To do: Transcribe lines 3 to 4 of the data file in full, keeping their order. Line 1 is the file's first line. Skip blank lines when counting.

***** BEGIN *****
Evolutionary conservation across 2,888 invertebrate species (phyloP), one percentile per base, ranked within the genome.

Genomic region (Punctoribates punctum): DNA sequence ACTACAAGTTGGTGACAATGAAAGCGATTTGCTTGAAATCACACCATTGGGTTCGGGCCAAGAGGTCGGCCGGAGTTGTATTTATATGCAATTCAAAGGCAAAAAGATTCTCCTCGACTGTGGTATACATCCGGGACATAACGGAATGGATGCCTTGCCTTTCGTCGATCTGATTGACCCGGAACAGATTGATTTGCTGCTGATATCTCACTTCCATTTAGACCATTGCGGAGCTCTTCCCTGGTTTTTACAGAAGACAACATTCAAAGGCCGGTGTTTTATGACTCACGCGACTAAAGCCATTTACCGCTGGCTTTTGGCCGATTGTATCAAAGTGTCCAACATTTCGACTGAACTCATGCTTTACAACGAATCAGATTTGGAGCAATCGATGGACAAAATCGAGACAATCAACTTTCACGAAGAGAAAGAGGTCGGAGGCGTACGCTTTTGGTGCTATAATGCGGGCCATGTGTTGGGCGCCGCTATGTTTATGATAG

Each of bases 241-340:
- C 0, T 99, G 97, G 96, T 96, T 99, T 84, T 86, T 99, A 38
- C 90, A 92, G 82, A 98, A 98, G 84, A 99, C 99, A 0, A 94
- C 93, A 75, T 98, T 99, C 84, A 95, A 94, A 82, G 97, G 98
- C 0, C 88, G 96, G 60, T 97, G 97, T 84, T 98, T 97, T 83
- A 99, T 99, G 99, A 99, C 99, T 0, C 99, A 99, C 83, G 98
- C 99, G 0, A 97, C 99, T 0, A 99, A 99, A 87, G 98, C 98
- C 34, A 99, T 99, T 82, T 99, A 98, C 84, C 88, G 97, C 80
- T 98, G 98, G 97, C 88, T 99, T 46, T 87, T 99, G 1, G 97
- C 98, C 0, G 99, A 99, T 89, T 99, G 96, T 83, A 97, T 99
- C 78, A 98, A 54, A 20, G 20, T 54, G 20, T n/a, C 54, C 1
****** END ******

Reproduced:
Each of bases 241-340:
- C 0, T 99, G 97, G 96, T 96, T 99, T 84, T 86, T 99, A 38